Nav­i­gat­ing the (Lint-y) Fab­ric of the SpaceTime Con­tin­uum: Pho­to­graphs of Deb­bie Harry, 1975–77

The Iowa Review - - CONTENTS - Lisa Jane Per­sky

LJP (al­ways): “Hey, I’ll take pic­tures of you guys.”

I feel clunky nav­i­gat­ing the world. I see my­self as not only phys­i­cally awk­ward but clumsy in so­cial sit­u­a­tions. To smooth my road, I’ve picked up a cam­era and used it. That el­e­gant piece of equip­ment—in this case a Nikon F1—held to my eye forms a bond be­tween me and you, unites us in a fur­ther-agreed-upon mys­tery.

This is a se­lec­tion of pic­tures I took of Deb­bie Harry while she and I were oc­cu­py­ing space in prox­im­ity to one another from 1975 through 1977. That the neg­a­tives sur­vived my many lives and lo­ca­tions since is a bit of magic. They show the wear of time, but their sub­ject re­mains fresh, un-self-con­scious, and I hope, unim­peded by my pres­ence.

Deborah Harry: “Be­ing hot never hurts.”

It’s hard to com­plain about look­ing into a whole­some, beau­ti­ful face, es­pe­cially one that also con­jures “Kung Fu Girls” and “paka lola luau love.”

Some mem­o­ries I had and dis­cov­er­ies made while mi­cro­scop­i­cally clear­ing the neg­a­tives of their ac­cu­mu­la­tion of dust and scars are th­ese:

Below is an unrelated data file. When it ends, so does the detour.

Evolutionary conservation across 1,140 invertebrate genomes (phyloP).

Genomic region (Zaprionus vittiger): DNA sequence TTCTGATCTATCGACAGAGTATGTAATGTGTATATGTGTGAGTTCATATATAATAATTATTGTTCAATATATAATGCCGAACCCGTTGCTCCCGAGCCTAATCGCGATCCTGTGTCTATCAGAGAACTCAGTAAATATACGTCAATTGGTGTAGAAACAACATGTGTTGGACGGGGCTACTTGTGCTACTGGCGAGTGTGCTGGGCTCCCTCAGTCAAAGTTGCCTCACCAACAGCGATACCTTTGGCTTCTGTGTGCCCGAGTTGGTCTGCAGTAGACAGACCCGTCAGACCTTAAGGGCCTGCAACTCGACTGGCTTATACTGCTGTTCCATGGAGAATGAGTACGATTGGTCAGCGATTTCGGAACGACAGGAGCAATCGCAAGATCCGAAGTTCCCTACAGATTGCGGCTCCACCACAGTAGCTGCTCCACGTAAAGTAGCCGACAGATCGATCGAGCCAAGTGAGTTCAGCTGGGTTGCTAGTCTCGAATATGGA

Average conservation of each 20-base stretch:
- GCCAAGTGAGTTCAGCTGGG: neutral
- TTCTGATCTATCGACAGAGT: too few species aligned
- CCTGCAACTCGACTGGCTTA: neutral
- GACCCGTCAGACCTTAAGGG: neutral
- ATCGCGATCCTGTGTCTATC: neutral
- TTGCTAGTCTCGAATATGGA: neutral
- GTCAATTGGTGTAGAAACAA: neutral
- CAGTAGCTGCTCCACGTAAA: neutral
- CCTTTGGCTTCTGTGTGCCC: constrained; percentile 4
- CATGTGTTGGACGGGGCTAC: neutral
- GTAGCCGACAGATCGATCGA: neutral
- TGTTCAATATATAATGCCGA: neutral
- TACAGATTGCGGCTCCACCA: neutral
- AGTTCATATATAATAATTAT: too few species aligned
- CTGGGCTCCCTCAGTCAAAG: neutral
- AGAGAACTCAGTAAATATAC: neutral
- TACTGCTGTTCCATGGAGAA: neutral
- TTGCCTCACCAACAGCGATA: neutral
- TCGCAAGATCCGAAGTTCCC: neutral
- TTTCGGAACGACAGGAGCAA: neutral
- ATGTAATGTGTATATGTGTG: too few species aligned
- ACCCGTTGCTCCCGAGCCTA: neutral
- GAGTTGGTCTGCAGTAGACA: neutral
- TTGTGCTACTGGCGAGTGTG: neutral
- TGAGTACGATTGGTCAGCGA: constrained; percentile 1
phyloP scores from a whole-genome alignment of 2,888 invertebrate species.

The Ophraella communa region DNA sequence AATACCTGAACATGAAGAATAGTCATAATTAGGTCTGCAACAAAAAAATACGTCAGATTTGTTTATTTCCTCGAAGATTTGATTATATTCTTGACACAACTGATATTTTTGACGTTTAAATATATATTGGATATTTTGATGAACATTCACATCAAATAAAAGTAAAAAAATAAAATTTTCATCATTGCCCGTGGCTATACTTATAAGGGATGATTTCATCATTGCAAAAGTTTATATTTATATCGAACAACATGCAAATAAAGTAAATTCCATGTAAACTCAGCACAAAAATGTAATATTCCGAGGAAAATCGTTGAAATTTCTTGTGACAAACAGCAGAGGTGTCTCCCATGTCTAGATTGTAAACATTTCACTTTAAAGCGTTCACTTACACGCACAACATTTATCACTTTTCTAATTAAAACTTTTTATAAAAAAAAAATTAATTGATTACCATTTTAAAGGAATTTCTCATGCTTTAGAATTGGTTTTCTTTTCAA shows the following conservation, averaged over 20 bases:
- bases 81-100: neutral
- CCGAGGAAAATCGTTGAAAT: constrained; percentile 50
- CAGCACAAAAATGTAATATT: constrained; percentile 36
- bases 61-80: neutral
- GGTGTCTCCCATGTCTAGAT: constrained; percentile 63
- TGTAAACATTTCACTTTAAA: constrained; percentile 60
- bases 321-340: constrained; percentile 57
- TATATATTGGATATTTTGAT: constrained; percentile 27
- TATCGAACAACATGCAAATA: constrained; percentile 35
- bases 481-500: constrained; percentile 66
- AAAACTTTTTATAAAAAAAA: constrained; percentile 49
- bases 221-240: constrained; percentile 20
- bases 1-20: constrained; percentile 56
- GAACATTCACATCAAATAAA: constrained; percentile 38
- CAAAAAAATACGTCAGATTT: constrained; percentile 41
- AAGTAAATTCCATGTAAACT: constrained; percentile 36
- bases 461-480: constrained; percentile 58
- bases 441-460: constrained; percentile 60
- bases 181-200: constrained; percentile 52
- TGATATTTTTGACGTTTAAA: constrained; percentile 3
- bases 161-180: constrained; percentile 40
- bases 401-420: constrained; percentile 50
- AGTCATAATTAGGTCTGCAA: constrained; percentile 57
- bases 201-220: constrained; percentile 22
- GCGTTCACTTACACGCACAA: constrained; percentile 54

Peo­ple were al­ways giv­ing us clothes, and the clothes of­ten came from the trash. We took for granted the erad­i­ca­tion of bed­bugs, had the im­pres­sion we were get­ting a grip on dis­ease, never thought twice about drag­ging fur­ni­ture or fash­ion in off the street. When we dressed up we weren’t just wear­ing clothes; it was “drag.” Items from the 1930s and ’40s were par­tic­u­larly coveted. We cel­e­brated trash, hand-me-downs, and thrifted haute cou­ture from any re­cently de­ceased doyenne. Fab­ric was man­u­fac­tured in a dif­fer­ent way dur­ing that span of decades. It was thicker and there­fore stiffer, but it also didn’t pill as much. Lint was more of a thing. Or maybe that was just be­cause of how we lived and laun­dered. Not sure.

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